HF 677 (Thao) - Body art procedures and establishments regulated. This bill creates a licensure system for body art establishments [tattoo parlors] and body art technicians [tattoo artists.] The bill is supported by Memorial Blood Centers and the American Red Cross, who are concerned about the rising proportion of the population who have tattoos. The policy of the American Red Cross to require a 12-month waiting period (to screen for Hepatitis) in any state that does not regulate tattoo parlors. Additionally, outside of Hennepin County, tattoo parlors are subject to little oversight. Tattoo artists testified against the bill and were strongly opposed to several elements including the requirement to work for 200 hours as an apprentice (regardless of how many years an artist has been in business), minimum standards for equipment, instruments and supplies, and the annual licensing fees and penalties.
HF 1668 (Murphy, E.) - Advanced practice registered nurses practice requirements modified. This is a bill to modify the existing scope of practice for advanced practice registered nurses (APRNs). Most significantly, the bill removes the requirement that APRNs practice within the context of a written collaborative management agreement with a licensed physician for certain delegated services, prescribing authority, and clinical settings (e.g. certified registered nurse anesthetists). The bill was supported by the Minnesota Nurses Association (but see below) and the Minnesota Hospital Association. The bill was opposed by the Minnesota Medical Association, the Minnesota Society of Anesthesiologists, the Minnesota Psychiatrists Association, and the Minnesota Academy of Family Physicians. In a last minute reversal, the Minnesota Association of Nurse Anesthetists also came out against the bill (because it would be more restrictive than their current authority).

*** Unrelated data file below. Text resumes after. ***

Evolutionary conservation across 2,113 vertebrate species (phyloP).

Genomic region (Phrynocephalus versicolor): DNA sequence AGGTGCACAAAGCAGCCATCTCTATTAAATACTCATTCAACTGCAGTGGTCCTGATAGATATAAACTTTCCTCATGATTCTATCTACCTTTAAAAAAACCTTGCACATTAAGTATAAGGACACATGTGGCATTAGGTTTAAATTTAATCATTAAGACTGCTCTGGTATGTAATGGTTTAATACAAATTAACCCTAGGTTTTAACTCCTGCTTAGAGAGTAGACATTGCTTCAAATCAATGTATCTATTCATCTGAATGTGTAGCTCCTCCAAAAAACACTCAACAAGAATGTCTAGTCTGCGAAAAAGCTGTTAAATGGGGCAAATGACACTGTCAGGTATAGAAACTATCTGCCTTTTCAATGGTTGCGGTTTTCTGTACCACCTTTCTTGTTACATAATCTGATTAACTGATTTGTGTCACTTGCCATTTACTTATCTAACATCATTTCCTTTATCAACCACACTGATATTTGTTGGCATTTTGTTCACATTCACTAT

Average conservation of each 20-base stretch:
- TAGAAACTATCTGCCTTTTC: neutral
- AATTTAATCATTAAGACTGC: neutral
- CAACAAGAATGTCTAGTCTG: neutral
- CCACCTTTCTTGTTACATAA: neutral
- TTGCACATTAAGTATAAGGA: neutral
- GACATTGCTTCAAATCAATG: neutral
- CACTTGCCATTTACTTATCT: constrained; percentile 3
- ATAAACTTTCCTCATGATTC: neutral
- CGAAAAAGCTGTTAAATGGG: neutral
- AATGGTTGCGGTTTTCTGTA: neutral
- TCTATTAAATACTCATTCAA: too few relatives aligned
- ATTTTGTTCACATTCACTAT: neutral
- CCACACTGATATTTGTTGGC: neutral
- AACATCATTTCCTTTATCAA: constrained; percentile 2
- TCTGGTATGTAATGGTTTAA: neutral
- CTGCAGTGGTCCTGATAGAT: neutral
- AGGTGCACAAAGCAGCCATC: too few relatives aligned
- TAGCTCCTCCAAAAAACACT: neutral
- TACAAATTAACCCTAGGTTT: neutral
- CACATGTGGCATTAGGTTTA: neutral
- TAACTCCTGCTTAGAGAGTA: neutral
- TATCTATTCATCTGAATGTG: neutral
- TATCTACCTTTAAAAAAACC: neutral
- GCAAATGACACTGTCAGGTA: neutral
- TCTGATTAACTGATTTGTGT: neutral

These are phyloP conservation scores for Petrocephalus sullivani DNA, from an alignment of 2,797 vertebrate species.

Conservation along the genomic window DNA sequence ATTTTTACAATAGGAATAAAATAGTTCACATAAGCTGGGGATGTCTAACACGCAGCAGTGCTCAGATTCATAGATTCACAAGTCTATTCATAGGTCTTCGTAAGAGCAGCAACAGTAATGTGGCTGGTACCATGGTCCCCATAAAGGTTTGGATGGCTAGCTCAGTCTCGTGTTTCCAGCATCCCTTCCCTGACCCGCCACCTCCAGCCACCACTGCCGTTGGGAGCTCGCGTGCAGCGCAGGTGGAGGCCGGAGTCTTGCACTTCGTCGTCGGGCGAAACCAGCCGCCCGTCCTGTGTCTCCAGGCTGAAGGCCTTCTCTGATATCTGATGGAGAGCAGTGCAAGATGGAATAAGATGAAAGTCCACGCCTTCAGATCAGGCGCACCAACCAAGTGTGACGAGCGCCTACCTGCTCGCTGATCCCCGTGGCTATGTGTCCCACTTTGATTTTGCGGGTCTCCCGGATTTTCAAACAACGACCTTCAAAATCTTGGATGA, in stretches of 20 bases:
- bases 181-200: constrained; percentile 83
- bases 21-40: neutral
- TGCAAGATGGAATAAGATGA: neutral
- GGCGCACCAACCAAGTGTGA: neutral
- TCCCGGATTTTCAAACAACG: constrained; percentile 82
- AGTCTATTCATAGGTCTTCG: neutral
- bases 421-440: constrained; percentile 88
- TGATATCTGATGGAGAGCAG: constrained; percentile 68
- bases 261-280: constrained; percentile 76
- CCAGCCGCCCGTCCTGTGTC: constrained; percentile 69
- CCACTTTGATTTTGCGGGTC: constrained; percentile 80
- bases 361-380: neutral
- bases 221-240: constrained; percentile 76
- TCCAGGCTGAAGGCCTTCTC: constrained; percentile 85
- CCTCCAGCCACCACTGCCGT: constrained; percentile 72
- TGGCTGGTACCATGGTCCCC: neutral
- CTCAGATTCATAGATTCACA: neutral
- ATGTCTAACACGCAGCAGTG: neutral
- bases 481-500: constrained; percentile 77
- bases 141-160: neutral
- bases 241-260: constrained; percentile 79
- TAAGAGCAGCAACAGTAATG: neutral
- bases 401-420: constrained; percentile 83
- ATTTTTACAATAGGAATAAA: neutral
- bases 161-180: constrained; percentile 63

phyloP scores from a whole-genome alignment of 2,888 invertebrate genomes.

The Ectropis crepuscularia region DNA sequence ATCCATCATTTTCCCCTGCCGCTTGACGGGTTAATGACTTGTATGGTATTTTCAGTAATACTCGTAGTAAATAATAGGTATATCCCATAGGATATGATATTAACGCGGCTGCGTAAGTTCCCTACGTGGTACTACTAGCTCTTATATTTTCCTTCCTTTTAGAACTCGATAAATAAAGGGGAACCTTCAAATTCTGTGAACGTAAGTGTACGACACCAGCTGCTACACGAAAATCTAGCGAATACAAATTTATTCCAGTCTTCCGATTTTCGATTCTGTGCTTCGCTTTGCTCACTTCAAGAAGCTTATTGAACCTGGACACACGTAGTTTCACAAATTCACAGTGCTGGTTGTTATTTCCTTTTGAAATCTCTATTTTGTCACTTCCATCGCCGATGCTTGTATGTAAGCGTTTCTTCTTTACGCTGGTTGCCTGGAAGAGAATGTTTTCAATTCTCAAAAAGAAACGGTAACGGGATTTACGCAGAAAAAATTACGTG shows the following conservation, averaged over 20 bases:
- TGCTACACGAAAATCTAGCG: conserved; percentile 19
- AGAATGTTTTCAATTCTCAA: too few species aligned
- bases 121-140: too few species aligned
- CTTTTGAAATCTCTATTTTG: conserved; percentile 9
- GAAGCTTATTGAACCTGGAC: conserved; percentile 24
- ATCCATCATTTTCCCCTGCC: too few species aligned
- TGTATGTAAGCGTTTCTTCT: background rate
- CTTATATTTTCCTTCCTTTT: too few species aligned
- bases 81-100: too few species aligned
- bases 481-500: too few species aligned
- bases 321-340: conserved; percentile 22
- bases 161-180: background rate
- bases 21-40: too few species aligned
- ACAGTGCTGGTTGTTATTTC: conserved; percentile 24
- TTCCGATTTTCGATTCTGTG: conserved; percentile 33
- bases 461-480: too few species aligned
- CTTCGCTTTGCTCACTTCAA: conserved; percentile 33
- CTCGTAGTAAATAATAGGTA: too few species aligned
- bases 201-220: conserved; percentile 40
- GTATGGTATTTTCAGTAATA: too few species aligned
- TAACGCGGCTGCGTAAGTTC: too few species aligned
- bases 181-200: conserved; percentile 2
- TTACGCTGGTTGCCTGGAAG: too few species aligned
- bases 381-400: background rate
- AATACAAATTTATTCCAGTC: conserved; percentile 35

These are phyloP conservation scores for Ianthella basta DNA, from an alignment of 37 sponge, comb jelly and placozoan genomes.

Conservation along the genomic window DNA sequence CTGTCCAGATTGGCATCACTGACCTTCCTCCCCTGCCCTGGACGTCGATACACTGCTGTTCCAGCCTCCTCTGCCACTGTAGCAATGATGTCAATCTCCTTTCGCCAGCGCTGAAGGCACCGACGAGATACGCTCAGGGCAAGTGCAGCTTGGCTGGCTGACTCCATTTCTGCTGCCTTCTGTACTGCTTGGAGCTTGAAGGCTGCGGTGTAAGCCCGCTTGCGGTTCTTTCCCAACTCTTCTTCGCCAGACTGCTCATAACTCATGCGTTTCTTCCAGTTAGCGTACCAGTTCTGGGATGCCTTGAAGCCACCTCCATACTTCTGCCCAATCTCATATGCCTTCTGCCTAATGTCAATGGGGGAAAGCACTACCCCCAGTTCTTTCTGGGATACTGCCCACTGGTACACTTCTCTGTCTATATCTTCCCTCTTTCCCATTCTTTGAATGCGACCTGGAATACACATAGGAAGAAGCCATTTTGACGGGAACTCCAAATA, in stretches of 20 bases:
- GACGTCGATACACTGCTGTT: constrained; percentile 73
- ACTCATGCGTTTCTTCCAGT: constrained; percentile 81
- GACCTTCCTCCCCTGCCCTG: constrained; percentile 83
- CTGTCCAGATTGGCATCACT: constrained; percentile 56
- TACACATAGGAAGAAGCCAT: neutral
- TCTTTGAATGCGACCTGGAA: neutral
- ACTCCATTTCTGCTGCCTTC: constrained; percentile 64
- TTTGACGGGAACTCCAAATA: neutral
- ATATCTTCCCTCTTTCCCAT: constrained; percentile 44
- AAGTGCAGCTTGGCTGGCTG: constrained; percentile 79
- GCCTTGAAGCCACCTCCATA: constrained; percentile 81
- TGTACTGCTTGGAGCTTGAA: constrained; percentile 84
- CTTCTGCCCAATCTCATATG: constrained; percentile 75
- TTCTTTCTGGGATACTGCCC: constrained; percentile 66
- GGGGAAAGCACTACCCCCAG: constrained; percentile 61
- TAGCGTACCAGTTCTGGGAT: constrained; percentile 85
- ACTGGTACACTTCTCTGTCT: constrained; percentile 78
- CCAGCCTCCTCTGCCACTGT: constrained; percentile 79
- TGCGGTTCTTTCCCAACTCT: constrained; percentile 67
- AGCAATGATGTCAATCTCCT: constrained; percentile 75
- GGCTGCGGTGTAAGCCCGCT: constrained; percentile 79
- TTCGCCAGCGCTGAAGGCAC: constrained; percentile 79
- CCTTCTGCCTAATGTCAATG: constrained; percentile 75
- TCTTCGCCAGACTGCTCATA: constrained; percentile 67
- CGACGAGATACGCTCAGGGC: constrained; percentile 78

HF 1860 (Ruud) - Lasers, intense pulsed light devices, and radio frequency devices regulated. This is a bill to create a new licensure standard for the use of ablative treatments, including lasers, intense pulsed light, or radio frequency devices expected or intended to remove, burn, or vaporize live skin. The bill creates new supervision and training requirements for all non-physicians and clarifies that a physician who delegates authority to provide laser services have the expertise in providing those services him or herself. The bill was supported by the Minnesota Dermatologic Society and the Minnesota Medical Association. It was also supported by the state medical societies for Plastic Surgery, Otolaryngology, and Ophthalmology. The bill was opposed by the Minnesota Association for Aesthetic Safety, Permanent Choice Laser Hair Removal (a local business), and Radiance Medspa (a local business).
HF 2273 (Thao) - Dental professional licensure provided. Not to be confused with the dental therapists bill, this bill created stricter regulatory requirements for dental assistants– changing their regulatory system from a registration to licensure. Most significantly, the bill restricts the dispensing of tooth whitening and bleaching agents. The bill never even received a hearing in the House but was strongly supported by the Senate because of concerns about tooth whitening “stalls” selling services to teenagers in shopping malls. The bill was supported by the Minnesota Board of Dentistry and the Minnesota Dental Assistants Association. The bill did not have opposition from any organized group, but there was great concern among House Members that it had never even been vetted.
Summary Interprofessional relations – at least in the U.S. – often is a zero sum game. It is not unusual for groups to have jurisdictional disputes stretching back decades What unfolds on the legislative floor [and spills out onto the airwaves and newspapers] has a direct bearing on what takes place within the university with respect to interprofessional education.
Factors Facilitating & Hindering Interprofessional Education FACILITATING Concerns about patient safety Improved access to care Improved outcomes Growing collaboration among educators Workforce changes Changing values among healthcare professionals HIDNERING Different calendars, levels Dense, packed curricula Academic finance & reward systems Assessment issues Unprepared faculty Deeply entrenched cultural differences professional roles